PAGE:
Get Your Berry On!
Have you noticed that berries are at rock-bottom prices right now? And organic berries, free of synthetic pesticides or genetic engineering, are at their flavorful peak and totally affordable. Berries can boost brain function, blood sugar metabolism, and tune-up your heart. This summer, indulge in the many benefits of berries for your health, your taste buds, and your pocketbook.
Here are some of the reasons to enjoy fresh, sweet, organic berries this summer:
Lowest Prices at Season’s Peak, PLUS Sweetest Flavor
Pardon me for making it all about price. But c’mon, berries are a steal right now. They taste the best and hold up better in the fridge right now, than any other time of year. Make the most of Nature’s harvest and get your berry on while the time is right. See below for why you should buy low-priced organic berries instead of conventional ones when you go to the store.
You can still fit in your favorite pair of jeans if you indulge in berries once in a while. Even people on a Paleo or Keto diet can eat raspberries, strawberries, or blackberries in moderation. Low in calories, berries are sweet but they don’t spike blood sugar levels because they are higher in fiber. In fact, they might even improve blood sugar metabolism and insulin regulation! People who ate more blueberries had a lower risk of type 2 diabetes.2
Want more information on carbohydrates and blood sugar? See my free handout on smart carbs.
Packed with Antioxidants That Fight Aging and Disease
Antioxidants protect us from the everyday wear and tear that comes with daily living, also known as “oxidative stress.” Oxidative stress contributes to aging, wrinkles, gray hair, memory loss, depression, cancer, diabetes, and more. Oxidative stress means that harmful chemicals are damaging your DNA and your cells. Stay young, healthy, and energetic with a diet rich in antioxidants!
High in Fiber
Can you believe that something as sweet as berries are high in fiber? Because berries have more fiber, they don’t overwhelm your blood sugar handling system. The fiber in berries can help slow down the movement of food through the GI tract. It can help fill you up so you’re more satisfied.
Berries contain vitamins C and E, folic acid, calcium, selenium, potassium, alpha and beta carotene, and lutein.3 Blueberries are high in vitamin K, a vitamin that helps blood flow smoothly and helps arteries stay flexible. This means that berries are a natural, whole-food way to boost your immune system, tune-up cellular function, improve energy, build strong bones, and fight oxidative stress.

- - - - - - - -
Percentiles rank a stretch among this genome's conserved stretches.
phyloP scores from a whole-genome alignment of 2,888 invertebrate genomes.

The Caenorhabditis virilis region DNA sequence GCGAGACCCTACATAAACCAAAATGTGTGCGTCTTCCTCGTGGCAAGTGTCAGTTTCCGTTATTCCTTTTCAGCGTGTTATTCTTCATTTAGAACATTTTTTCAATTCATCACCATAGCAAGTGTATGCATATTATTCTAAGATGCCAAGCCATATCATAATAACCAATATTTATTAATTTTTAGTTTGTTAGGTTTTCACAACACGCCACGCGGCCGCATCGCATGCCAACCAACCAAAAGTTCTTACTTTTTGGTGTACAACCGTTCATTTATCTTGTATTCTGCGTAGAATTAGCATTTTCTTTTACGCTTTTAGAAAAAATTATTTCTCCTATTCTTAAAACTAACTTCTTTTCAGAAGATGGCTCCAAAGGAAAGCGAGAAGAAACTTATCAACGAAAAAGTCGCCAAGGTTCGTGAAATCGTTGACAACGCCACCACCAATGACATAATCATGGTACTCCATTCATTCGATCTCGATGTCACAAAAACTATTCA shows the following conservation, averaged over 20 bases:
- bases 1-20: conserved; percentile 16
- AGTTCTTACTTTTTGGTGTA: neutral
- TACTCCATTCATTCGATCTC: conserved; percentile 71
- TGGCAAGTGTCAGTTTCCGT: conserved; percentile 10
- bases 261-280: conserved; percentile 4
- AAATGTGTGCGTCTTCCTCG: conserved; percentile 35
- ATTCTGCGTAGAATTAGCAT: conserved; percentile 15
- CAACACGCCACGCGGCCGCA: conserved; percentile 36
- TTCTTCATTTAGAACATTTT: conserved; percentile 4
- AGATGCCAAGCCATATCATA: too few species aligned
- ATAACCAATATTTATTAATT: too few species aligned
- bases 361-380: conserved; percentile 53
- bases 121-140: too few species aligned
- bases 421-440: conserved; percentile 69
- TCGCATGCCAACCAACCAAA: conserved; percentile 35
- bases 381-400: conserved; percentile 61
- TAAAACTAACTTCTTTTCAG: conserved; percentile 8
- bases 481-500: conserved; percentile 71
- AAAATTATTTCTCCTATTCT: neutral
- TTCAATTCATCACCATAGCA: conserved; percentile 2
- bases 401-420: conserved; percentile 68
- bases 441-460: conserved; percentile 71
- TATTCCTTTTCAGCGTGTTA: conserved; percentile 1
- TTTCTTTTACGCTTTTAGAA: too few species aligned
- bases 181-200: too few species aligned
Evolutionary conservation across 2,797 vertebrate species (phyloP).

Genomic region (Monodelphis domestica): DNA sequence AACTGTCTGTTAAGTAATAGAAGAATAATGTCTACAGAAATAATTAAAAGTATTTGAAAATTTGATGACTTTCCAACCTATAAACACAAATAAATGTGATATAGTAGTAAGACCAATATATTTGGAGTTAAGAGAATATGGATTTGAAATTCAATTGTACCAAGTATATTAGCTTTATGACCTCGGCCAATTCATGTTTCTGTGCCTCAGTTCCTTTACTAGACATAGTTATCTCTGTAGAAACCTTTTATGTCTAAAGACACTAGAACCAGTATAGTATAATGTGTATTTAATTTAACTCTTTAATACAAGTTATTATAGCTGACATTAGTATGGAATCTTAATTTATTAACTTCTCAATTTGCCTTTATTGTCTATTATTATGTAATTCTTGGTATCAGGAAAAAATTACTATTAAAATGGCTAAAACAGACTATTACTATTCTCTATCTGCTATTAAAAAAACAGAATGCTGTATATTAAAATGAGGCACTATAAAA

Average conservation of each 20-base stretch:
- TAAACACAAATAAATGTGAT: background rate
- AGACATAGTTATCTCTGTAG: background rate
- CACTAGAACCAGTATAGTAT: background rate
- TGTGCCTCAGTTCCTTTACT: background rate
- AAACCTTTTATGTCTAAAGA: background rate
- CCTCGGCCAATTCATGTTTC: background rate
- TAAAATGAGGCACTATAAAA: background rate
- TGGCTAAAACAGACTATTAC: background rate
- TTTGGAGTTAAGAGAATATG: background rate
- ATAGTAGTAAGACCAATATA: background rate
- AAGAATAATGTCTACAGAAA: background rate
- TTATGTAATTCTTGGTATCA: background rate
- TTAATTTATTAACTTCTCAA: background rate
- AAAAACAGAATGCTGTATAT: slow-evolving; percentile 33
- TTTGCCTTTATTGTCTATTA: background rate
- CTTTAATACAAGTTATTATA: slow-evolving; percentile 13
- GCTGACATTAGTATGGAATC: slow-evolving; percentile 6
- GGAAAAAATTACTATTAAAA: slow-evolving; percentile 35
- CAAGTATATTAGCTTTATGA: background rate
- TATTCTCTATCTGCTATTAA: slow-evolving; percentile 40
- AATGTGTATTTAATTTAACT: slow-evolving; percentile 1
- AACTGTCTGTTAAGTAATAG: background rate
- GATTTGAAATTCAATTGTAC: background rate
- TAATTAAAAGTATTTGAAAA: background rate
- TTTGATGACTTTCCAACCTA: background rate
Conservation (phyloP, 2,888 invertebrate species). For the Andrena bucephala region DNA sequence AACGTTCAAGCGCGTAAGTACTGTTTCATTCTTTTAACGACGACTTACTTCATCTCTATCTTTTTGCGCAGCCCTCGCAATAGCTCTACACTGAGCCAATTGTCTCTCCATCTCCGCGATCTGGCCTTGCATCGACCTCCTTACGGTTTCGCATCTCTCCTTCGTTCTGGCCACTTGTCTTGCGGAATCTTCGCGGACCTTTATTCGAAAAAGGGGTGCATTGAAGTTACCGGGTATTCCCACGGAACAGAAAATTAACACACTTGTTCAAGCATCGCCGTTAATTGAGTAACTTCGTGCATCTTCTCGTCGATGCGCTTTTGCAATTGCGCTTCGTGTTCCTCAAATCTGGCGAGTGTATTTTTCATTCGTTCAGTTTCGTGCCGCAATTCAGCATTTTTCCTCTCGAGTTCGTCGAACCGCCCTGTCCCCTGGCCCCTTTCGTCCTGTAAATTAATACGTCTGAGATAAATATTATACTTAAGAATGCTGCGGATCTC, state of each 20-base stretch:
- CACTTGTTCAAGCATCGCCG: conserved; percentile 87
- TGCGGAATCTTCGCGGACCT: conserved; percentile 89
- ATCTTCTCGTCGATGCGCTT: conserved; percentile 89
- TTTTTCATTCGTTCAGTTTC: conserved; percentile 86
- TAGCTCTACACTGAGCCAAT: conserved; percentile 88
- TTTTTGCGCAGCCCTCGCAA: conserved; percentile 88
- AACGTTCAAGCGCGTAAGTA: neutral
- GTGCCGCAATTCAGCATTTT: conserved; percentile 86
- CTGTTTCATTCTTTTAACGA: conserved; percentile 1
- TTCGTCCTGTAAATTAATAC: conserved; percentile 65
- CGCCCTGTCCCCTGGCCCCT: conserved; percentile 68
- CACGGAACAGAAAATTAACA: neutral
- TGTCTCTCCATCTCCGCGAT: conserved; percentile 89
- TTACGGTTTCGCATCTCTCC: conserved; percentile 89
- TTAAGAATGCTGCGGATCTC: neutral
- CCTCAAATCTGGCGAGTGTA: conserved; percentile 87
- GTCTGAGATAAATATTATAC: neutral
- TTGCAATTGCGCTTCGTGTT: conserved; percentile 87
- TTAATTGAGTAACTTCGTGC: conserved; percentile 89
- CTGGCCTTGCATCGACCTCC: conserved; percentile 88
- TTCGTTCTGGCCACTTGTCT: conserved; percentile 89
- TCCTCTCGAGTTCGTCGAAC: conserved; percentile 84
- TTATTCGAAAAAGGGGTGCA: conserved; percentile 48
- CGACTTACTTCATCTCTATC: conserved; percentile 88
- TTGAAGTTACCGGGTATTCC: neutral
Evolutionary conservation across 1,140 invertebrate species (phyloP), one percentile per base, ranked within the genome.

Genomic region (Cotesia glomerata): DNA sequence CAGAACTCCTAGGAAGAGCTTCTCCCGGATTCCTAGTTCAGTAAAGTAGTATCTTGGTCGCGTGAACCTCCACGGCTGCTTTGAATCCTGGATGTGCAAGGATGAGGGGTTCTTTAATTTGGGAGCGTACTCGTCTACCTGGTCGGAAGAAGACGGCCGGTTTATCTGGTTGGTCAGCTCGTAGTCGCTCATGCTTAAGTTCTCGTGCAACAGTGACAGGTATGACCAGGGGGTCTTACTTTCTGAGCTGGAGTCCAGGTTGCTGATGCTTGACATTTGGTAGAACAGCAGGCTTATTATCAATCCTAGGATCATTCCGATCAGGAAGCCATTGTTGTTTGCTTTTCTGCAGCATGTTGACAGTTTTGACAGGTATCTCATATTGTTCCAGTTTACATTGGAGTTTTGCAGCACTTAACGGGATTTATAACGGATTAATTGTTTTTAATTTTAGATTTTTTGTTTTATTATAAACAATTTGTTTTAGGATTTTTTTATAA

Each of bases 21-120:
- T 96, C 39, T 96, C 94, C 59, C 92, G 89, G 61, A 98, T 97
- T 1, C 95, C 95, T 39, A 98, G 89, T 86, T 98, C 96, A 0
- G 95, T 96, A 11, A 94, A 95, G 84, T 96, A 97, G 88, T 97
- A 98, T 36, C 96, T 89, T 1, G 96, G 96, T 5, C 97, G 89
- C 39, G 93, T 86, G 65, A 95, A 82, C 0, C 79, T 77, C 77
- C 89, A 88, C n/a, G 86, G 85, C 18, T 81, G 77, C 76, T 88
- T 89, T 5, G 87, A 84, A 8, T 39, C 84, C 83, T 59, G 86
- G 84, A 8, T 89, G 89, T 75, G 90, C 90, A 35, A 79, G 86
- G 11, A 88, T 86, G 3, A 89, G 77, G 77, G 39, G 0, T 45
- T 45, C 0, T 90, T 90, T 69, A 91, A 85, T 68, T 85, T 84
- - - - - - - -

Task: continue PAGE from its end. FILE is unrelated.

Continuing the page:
Flavonoids are the plant chemicals that give fruits their brilliant colors. Flavonoids nourish and protect the body. They also feed the healthy bacteria in your gut. They act as antioxidants, anti-inflammatory agents, and they can be used as medicine. Eating high amounts of berries (or berry flavonoids) significantly lowers your risk of heart disease.3 And that’s not all berries do for heart health. They can lower cholesterol, blood pressure, and low-density lipoprotein (LDL), while raising high-density lipoprotein (HDL, the “good cholesterol”).4
Strawberries, blackberries, raspberries, and blueberries have documented medical benefits. Each one is packed with plant chemicals that have health-promoting activity. Check out this berry blog that mentions general medical benefits of berries. Dr. Jim Duke’s Phytochemical and Ethnobotanical database gets into the nitty gritty of the bioactivity of these nutritional powerhouses.
Low Prices on Summertime Organic Berries
Berries top the charts for pesticides. Their delicate skins make it easy for chemicals to penetrate the fruit and ultimately end up in your belly. Strawberries are the #1 most heavily pesticide-laden fruit on the Dirty Dozen list (2020), which reports the best and worst pesticide-contaminated foods according to the Environmental Working Group (EWG). More than 90% of strawberries were found positive for at least two different pesticides. Blueberries also have high pesticide residues, according to a study by Harvard’s Department of Nutrition and they were #17 on the EWG list.5 Raspberries were #22 for highest pesticide residues. And these rankings are based on USDA tests, after the foods were washed. Needless to say, wash your fruits and veggies whether they are conventional or organic!